During World War II, Nazi Germany sought to Germanize the Gorals.[26] Under Nazi racial laws, the majority of Poland's population and its minorities were viewed as "undesirable" and subject to special statutes, slave labour and martial law.[27] However, Nazi racial theorists considered the 27,000 strong Goral population as a separate ethnic group from the Poles.[28] Termed Goralenvolk, they were deemed part of the greater Germanic race and given milder treatment from other Poles.[29][30] Between 1939 and 1945, local Gorals of Podhale joined the resistance movement, including the Tatra Confederation and the IV Batalion Nowy Targ of the 1st Regiment of Home Army Podhale Rifles and fought against Nazi occupation of Poland.[31]

Population

Map of areas inhabited by the Gorals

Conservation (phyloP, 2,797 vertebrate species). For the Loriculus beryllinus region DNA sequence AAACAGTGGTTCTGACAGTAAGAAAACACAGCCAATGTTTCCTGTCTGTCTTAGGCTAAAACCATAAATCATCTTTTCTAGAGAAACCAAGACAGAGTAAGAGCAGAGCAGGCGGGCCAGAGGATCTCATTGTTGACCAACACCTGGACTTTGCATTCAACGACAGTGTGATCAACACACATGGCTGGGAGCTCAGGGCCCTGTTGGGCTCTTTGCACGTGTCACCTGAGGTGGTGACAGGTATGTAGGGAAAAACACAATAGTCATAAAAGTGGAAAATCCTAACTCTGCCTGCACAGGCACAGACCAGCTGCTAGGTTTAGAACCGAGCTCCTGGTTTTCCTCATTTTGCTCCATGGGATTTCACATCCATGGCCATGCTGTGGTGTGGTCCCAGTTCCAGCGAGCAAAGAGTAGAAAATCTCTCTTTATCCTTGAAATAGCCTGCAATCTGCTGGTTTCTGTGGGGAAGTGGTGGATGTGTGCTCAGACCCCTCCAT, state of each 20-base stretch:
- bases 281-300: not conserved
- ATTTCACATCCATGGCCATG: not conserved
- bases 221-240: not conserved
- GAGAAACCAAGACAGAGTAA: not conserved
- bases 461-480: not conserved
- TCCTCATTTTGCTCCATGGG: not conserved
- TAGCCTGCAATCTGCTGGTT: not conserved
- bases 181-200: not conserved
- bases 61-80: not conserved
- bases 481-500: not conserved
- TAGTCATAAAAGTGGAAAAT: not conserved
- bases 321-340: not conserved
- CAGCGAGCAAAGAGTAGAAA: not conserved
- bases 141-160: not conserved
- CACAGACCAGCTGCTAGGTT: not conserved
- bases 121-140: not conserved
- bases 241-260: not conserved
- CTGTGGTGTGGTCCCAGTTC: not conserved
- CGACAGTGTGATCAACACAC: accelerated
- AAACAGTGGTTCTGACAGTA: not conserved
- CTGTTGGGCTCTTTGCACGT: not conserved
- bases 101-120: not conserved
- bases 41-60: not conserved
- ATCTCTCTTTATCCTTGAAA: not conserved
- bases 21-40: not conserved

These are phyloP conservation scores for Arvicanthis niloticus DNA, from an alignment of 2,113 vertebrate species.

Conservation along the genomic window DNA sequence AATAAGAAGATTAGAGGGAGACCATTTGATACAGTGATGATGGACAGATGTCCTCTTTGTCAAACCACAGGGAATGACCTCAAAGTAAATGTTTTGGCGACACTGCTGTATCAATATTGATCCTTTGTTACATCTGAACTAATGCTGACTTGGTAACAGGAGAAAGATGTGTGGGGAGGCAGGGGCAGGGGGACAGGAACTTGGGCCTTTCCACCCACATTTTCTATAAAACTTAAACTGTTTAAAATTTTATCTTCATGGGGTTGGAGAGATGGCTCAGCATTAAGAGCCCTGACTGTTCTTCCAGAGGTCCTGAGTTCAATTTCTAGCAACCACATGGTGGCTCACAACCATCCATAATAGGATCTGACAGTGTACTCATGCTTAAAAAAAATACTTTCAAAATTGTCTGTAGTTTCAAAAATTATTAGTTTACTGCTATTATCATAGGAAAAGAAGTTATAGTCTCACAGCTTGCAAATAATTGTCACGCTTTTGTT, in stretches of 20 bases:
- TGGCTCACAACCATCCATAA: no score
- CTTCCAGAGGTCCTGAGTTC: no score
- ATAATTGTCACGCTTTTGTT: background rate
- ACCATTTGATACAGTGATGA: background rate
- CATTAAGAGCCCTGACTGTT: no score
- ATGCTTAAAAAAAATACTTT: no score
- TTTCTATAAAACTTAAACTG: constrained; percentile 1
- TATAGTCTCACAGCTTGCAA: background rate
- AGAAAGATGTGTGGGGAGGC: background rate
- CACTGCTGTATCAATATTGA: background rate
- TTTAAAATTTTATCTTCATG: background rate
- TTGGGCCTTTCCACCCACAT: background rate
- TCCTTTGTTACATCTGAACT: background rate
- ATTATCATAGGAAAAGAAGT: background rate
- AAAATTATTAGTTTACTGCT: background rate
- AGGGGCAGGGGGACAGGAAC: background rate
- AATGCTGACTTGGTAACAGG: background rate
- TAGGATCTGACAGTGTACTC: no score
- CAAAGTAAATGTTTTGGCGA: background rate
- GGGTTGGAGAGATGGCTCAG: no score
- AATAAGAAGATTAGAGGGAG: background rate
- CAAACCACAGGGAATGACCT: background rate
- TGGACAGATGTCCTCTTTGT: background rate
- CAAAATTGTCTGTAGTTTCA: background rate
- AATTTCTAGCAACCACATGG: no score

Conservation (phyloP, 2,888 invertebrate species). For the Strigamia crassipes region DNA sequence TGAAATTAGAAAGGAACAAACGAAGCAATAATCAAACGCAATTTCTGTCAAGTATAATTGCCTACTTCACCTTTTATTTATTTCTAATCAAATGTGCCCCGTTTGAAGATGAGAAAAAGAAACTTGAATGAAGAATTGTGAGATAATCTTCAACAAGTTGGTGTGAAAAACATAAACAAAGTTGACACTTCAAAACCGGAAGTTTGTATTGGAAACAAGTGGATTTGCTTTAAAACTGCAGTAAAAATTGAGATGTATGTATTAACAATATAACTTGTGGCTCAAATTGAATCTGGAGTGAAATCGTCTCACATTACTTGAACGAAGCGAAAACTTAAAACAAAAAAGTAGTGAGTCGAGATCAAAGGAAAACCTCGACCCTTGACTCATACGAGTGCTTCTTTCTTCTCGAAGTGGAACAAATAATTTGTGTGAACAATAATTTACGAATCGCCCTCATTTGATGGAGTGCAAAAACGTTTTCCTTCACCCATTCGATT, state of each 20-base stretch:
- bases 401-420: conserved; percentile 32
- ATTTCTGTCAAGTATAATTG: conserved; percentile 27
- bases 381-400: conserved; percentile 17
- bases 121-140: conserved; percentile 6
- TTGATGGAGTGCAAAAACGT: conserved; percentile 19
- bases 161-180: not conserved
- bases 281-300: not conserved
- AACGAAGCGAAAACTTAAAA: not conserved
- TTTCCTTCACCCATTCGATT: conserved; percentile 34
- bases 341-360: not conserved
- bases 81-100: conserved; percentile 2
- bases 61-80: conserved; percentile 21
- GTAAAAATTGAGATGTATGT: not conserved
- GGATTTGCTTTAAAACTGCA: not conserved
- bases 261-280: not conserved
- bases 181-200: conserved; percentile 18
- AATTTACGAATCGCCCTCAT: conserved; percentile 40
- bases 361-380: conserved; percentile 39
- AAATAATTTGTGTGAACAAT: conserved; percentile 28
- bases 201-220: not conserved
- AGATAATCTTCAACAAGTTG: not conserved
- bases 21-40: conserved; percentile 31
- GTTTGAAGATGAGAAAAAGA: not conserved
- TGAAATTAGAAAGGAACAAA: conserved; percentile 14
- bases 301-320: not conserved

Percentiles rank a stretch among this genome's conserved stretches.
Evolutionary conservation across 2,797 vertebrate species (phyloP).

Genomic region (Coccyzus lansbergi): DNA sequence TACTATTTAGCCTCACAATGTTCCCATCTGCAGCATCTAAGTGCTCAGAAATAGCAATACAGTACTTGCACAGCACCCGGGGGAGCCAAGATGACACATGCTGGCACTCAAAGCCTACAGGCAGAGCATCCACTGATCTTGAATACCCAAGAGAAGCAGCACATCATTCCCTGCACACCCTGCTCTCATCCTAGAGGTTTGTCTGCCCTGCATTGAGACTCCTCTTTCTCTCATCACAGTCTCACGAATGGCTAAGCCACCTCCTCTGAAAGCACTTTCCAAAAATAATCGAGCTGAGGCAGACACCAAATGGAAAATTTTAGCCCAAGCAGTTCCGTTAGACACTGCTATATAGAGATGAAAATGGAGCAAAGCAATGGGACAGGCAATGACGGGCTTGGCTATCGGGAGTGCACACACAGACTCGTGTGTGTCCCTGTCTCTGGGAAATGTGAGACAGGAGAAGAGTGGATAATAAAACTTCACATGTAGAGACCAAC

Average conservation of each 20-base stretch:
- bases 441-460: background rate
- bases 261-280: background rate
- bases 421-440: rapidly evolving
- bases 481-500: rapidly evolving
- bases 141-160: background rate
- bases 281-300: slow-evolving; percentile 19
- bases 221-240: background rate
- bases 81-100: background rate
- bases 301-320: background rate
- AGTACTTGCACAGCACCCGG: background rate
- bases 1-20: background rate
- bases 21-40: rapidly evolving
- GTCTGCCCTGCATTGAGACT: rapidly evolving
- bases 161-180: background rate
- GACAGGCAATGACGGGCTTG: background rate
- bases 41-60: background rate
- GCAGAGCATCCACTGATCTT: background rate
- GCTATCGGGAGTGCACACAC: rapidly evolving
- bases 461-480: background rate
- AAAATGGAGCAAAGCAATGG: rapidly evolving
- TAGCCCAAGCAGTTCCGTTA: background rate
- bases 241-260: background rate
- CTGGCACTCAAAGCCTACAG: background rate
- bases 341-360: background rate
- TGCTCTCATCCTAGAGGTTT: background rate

Gorals from Zakopane (1967)
Young Gorals of the Beskid Mountains (Żywiec)

The Gorals inhabit a number of regions collectively referred to as the "Goral lands" (Goral: Góralscýzno, Polish: Góralszczyzna) split between Poland, Slovakia and the Czech Republic. In Poland, the community inhabits the geographical region of Podhale of the Tatra Mountains and parts of the Beskids (Cieszyn Silesia, Silesian Beskids, Żywiec Beskids).[32][33][34] After 1945, some Górals from Bukovina and the Podhale regions found new homes in Lower Silesia in villages such as Krajanów, Czarny Bór, and Borówna in the Central Sudete Mountains, as well as Złotnik, Brzeźnica and Lubomyśl in Lubusz Voivodeship.

In present-day Slovakia they live in 4 separate groups: in northern Spiš (34 villages subdivided into two groups), Orava and Kysuce (2 villages) and smaller groups in 7 other enclave villages in northern Slovakia.